God, An Autobiography of the Missing Years


In this little known work, God divulges numerous details from the hidden years of his life.


Chapter   One:   Earliest   Memory


I am God, but I’m not a know-it-all, as is usually assumed.

For instance, my beginnings lie in a white fog of ignorance. I’ve no memory of it. And I have no entirely compelling theory as to how I came to be. The notion that I am the author of myself defies even my kind of logic, and so I cannot believe that I am self-subsistent. So, as to my origins – since I simply cannot recall ­– I simply do not know.

I could hazard a guess. Though it might take some faith for me to believe such a thing––I can guess about my origination. Here’s a conjecture, or perhaps a deduction: Maybe another God created me, a greater God than I. I have had inklings of that, feelings––tingly feelings.

But how did the God who created me come to be? Did another greater God create the God who created me? And who made the greater God? A greater one still?

That must be the answer. It’s Gods all the way back––back in a never-ending regress of God creators.

I could be satisfied with this but, as I say, it takes a bit of faith on my part to believe it. The idea does not absolutely compel assent.

I myself have made no Gods. Am I the last in a long line of them? Am I the best for being the last? Or am I the worst? I must be the weakest, since I cannot create Gods.


My genuine earliest memory is the awakening of my senses all at once. I saw blackness. I smelled burning orbs. I tasted the honeycombed luxury of my tongue. I felt the delicate surface of my being. I heard a vast stillness.

My interior life commenced with my sensual arousal. And by interior life I mean my intellectual life.

My first thoughts, so far as memory permits, were as follows. I thought taste supersedes smell, smell supersedes touch, touch supersedes vision, and vision supersedes hearing.

(I have since reevaluated these in almost reverse order).

I was immediately aware that I was using words to think these thoughts (though the origins of words in me is as mysterious to me as my coming to be).

The first word I recall saying aloud was GOSTOSO. How I was able to utilize the Portuguese word for Tasty I’ll never know. My facility with languages, as I’ve said, is inscrutable, even to me. (Note too that the language you’re reading me in right now was not my first).

My next thought concerned the scent of what I now know was burning hydrogen, helium, chromium and iron. It is odd that I did not think of the names of those chemicals at the time; perhaps I did not know the words, in any language. My thought, however, was that the aroma (a word I’ve since acquired great fondness for) was altogether stiffening, spine straightening, but not unpleasant to me in the least.

Subsequent thoughts were further mental commentaries on my baby-like sensuality.

Touch, I thought, could amuse me forever.

Sight lacked variety, of course, with all that blackness. But the grainy circular all-encompassing darkness imparted its own philosophy to me, one of merriment and of (here’s an antique word) glee. I thought that that word glee actually mimicked the feeling I had upon seeing black. After black, I saw the blushing effect of my babbling initial vocalization, which made, or made for, the entire jaw dropping spectrum of color. (I’ll explain this shortly).

Concerning the sense of hearing, I thought that it’s possible to hear even without sound, for the sound of silence is in fact sound. I then heard another sound: a noise, something louder, melodic, smoother, more mesmeric and consoling than the acoustical silence I was listening to.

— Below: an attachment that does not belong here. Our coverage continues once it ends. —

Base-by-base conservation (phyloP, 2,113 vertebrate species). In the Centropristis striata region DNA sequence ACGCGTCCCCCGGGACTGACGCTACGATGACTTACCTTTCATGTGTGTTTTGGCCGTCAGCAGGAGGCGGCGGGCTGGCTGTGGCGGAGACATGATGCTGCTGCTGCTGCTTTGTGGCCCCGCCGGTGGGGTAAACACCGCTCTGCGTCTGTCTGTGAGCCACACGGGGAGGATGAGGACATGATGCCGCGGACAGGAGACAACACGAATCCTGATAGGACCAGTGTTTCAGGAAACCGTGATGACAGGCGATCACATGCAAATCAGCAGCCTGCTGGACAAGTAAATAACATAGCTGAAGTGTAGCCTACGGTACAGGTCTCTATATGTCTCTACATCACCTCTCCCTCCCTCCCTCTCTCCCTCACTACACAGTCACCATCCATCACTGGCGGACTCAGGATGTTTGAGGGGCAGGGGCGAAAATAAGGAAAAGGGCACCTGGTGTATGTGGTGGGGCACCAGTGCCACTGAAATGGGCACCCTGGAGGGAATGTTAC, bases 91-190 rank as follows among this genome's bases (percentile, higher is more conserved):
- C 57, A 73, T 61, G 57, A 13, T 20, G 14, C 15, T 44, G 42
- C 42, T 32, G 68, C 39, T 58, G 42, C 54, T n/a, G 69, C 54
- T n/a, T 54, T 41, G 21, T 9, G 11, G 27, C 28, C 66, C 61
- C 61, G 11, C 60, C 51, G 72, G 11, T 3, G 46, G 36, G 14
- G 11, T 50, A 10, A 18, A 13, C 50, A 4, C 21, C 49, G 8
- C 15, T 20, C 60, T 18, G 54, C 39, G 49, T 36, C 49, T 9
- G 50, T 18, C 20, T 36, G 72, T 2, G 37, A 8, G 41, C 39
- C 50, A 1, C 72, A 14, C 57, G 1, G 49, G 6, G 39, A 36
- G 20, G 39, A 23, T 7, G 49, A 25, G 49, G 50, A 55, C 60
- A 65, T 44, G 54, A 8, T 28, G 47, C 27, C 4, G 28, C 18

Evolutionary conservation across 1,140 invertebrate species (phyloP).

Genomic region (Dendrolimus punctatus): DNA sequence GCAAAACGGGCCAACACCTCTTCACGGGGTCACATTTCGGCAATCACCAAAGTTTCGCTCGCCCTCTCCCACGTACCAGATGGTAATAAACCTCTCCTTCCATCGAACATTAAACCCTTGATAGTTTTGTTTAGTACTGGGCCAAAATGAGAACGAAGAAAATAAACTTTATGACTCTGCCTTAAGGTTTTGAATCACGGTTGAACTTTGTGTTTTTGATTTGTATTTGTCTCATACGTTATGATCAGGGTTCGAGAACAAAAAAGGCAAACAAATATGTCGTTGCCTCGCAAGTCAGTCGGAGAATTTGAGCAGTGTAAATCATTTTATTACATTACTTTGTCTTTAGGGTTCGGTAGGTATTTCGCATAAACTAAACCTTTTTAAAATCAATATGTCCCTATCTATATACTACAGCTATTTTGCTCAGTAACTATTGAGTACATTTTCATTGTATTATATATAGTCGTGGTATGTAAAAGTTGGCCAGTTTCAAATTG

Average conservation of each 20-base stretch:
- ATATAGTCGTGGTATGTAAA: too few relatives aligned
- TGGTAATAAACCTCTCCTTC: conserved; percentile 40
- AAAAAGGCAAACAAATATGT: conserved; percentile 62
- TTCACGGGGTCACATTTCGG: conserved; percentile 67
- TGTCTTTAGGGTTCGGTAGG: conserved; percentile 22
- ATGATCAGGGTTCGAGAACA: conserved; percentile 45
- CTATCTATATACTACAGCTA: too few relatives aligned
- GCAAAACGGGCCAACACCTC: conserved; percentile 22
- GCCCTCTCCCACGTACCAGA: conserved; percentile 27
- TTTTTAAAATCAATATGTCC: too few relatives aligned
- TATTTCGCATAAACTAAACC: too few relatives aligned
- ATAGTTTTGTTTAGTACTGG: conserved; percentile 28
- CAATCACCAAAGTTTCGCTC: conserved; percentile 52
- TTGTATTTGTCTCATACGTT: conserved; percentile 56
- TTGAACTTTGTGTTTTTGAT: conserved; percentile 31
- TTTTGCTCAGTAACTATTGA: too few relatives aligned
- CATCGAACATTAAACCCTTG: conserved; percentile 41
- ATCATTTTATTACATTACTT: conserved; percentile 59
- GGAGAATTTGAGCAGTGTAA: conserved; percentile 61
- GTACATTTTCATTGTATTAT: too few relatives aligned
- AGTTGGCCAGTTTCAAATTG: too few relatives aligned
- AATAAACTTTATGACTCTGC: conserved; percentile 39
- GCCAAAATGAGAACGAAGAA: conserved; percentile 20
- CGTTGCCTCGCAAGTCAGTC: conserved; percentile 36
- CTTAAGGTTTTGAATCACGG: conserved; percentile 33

What was it?

It was my voice saying the word GOSTOSO ! There was an echoing of that utterance and my immediate thought was that I had produced some alteration by the act of talking, as if a word spoken by me, without gesture, without facial expression, without movement, and without much in the way of intonation––in other words, without those important ingredients that propel most communicable expression––had caused other things to exist.

And so it was. This is exactly how all the dizzy universes came to be. Such was the (unbidden) ability of the word GOSTOSO in my mouth.

Accidentally kicking over a bucket of mud and calling the drippings creation would be a misuse of the term creation. Likewise, creation is too lofty a word to describe the coming to be of things on my account. My act was not strictly creative. If the coming into being of things must be named, perhaps mishap would better serve, or fluke. But I prefer no word at all. It was a deed without a name.


These are my earliest memories. These are my earliest thoughts. And as thought became speech and speech became things, these are my earliest productive activities.

It seems only yesterday.

(As I relate the following, imagine me not in a gloomy disposition, but see me with a smile).

I would take it back if I could: take back the moment, relive it, revive it, and keep it to myself, immerse it within my interior life, my solitary confinement, without need to speak of it, without the accident of production, without the universes, without the helium and the hydrogen and the chromium and the iron, without the colors, and even without you, my inquiring reader.

I could do without.

But I cannot take it back. I cannot go back. I can wish, but I own no potion to make it so. I am the weakest God. Remember?


The leap ahead to my next available memory may very well be an eon (or two).

E o n.  Now that’s a word I remember inventing with effort.

Eon, to my ear, like glee before it, was onomatopoeia: it sounded like the thing it referred to. When pronounced slowly, eon sounded to me like time elapsing.

It took me so, so very long to think up that word.

And it took me so, so very long to say it.

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